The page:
For anyone who’s involved in customer experience management, brand research and consulting projects and/or other complex, cross silo and segment business issues, the concept of the “Wicked Problem” is a fascinating one.
Coined by Horst Rittel, a Wicked Problem is one for which each attempt to create a solution changes the understanding of the problem. In brief, Wicked Problems cannot be solved in a traditional linear fashion, because the definition of the problem continues to evolve as new hypothesis are developed and put forth.
As stated by famed educator and Dr. Laurence J. Peter (who also formulated the Peter Principle) “Some problems are so complex that you have to be highly intelligent and well informed just to be undecided about them.”
Because the understanding of the Wicked Problem evolves the longer you work to solve it, finding an acceptable solution requires powerful processes for getting everyone on the same page. According to Rittel, Wicked Problems always occur in a social context – the wickedness of the problem reflects the diversity among the stakeholders in the problem. For instance, in our experience, the more complicated the brand, the greater the diversity and the higher the stakes for each individual involved in the process.
Some specific aspects of “problem wickedness” include:
- You don’t understand the problem until you have developed a solution. Indeed, there is no definitive statement of “The Problem.” The problem is ill-structured, an evolving set of interlocking issues and constraints.
- Wicked problems have no stopping rule. Since there is no definitive “The Problem,” there is also no definitive “The Solution.”
- Solutions to wicked problems are not right or wrong, simply “better,” “worse,” “good enough,” or “not good enough.”
- Every wicked problem is essentially unique and novel. There are so many factors and conditions that no two wicked problems are alike, and the solutions to them will always be custom designed and fitted.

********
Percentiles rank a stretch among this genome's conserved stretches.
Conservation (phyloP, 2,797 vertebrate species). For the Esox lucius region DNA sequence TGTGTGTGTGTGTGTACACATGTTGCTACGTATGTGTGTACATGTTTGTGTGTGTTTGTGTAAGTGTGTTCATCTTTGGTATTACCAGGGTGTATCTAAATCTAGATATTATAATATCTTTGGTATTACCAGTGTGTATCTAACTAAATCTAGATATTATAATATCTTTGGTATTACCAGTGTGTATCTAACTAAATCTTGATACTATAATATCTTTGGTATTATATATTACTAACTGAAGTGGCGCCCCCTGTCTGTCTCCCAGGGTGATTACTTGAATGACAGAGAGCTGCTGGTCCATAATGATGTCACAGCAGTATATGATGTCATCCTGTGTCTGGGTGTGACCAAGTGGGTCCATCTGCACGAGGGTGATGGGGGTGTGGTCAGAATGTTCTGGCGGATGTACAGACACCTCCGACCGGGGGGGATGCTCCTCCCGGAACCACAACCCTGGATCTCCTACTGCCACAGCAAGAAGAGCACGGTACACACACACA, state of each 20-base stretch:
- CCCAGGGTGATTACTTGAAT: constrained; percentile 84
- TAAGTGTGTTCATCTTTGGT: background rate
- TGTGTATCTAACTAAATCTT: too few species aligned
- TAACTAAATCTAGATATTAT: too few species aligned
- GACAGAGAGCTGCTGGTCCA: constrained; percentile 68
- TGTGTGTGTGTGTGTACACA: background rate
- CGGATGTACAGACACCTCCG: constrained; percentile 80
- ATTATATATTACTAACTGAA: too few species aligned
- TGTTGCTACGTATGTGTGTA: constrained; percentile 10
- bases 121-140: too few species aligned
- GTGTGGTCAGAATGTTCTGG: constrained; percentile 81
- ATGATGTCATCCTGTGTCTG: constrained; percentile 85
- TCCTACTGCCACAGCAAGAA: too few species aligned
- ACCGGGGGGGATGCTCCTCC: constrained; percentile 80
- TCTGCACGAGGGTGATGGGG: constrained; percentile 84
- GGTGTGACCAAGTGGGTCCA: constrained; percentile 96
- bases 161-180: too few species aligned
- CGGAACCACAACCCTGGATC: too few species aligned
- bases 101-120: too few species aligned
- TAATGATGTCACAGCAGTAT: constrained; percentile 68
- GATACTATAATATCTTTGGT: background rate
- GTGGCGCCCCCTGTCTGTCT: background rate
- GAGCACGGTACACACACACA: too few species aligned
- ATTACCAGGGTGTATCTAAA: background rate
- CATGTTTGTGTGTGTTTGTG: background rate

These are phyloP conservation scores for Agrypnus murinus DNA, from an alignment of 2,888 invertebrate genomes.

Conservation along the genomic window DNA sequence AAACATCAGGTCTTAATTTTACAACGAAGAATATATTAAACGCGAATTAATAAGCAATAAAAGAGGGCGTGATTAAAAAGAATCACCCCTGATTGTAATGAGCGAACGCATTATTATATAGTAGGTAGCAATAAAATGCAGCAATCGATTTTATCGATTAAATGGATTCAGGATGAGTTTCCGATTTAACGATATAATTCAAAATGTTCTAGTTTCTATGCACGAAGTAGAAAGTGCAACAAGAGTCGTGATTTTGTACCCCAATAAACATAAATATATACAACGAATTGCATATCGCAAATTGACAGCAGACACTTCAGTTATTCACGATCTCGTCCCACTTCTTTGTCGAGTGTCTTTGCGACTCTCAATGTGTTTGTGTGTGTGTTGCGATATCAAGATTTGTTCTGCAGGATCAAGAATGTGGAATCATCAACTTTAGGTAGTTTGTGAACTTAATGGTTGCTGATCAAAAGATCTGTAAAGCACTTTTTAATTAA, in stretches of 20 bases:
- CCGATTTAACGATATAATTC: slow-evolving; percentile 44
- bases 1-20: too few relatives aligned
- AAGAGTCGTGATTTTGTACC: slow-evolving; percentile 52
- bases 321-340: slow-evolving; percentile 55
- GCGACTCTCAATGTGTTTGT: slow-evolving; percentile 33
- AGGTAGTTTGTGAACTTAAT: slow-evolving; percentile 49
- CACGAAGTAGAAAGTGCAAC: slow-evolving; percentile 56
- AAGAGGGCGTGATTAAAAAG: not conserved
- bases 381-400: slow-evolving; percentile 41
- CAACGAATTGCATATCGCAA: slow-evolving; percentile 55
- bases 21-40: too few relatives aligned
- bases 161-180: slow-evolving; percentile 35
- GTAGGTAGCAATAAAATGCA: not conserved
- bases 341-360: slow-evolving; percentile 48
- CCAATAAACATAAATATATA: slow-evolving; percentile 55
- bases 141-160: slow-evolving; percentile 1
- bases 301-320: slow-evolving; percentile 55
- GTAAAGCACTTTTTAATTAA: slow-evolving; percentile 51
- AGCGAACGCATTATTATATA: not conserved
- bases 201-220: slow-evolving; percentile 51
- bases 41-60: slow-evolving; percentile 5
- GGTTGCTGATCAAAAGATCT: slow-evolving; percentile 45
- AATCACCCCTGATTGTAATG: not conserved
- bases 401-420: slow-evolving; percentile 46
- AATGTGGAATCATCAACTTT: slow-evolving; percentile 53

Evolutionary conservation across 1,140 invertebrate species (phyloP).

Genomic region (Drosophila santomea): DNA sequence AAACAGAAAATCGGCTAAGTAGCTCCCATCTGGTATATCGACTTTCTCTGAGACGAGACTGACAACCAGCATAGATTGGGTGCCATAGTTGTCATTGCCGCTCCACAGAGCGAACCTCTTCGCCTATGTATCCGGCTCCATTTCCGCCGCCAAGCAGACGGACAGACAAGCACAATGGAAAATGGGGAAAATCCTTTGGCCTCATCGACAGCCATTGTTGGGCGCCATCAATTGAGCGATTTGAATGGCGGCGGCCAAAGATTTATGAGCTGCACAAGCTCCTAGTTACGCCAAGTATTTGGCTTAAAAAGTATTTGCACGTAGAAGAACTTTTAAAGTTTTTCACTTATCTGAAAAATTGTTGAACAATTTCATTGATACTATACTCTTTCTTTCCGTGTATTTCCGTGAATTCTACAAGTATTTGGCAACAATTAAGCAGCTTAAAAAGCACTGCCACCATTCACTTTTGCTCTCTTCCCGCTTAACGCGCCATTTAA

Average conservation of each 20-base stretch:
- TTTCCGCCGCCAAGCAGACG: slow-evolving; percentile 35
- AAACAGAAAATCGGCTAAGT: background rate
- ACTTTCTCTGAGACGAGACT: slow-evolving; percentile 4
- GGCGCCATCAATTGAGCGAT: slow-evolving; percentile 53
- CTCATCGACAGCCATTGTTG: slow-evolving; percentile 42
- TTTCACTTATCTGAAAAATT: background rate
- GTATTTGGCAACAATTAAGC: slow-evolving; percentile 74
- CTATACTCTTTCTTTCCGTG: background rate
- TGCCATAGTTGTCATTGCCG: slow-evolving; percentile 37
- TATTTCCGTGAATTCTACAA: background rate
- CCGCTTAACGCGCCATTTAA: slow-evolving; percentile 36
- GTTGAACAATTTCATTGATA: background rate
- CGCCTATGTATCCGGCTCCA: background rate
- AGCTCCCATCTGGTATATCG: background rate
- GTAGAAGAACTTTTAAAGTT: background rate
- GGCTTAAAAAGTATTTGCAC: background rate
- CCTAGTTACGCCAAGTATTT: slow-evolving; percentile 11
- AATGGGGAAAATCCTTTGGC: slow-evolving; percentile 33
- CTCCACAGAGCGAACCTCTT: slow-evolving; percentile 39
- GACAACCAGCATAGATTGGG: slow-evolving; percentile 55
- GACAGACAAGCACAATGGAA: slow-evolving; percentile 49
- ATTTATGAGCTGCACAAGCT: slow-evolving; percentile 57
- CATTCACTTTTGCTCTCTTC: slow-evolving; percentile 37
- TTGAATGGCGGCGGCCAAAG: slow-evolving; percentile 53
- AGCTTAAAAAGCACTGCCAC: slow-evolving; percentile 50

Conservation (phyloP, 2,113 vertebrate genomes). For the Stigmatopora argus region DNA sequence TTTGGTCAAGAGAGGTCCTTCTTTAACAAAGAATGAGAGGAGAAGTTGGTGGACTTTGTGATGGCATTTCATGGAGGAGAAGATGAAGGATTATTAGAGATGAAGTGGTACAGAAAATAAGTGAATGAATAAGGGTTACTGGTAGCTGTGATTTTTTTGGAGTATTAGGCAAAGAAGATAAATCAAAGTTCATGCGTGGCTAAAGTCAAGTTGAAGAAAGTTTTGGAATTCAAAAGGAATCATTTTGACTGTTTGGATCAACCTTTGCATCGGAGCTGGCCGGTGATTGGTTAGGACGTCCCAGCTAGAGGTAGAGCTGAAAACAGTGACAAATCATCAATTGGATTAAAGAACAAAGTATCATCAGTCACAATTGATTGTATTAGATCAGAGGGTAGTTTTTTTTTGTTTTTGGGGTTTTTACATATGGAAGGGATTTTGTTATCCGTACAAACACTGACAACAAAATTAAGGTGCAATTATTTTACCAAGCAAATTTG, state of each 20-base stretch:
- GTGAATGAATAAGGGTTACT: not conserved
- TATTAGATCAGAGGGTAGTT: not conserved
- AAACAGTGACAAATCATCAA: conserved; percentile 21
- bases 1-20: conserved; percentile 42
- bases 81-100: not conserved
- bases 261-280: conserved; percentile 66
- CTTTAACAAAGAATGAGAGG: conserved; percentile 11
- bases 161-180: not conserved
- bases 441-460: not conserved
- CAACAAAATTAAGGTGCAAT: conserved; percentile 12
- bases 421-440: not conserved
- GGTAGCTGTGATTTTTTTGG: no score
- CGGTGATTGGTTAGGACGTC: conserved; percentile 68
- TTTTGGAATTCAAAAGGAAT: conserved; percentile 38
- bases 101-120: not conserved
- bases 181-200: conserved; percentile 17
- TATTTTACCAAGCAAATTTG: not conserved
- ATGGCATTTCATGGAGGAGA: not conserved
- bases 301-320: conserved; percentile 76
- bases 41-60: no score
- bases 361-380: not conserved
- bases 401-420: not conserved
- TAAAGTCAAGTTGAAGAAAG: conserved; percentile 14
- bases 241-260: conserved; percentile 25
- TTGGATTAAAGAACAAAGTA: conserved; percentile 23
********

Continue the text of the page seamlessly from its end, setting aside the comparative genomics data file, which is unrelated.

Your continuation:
- Every solution to a wicked problem is a “one-shot operation,” and every attempt has consequences. You can’t learn about the problem without trying solutions.
- Wicked problems have no given alternative solutions. Therefore, it is a matter of creativity to devise potential solutions, and a matter of judgment to determine which are valid, and which should be pursued and implemented.
Indeed, it sounds like virtually all brand research, marketing and customer experience related projects for complex organizations are about solving what are inherently wicked problems. And this, of course, is what makes our business – the business of solving the “wicked” problems that exist between organizations and their customers– both so fascinating, and so difficult. Because at the end of the day, it is our passion, our talent and our intellect that drives our creativity, and our experience that drives our judgment. Of course, we always back this up with research – customer experience research, employee research and competitor research – because the best creativity can be wasted if you’re unable to measure your success, and improve upon it.
Unfortunately, the concept of the Wicked Problem underscores something that we’ve always known, and experience anew each time we start a new engagement. Though processes and systems for solving Wicked Problems do help – Touchpoint Mapping and Brand Mapping have been proven many times – every solution is fresh, new and entirely relevant only to the situation at hand.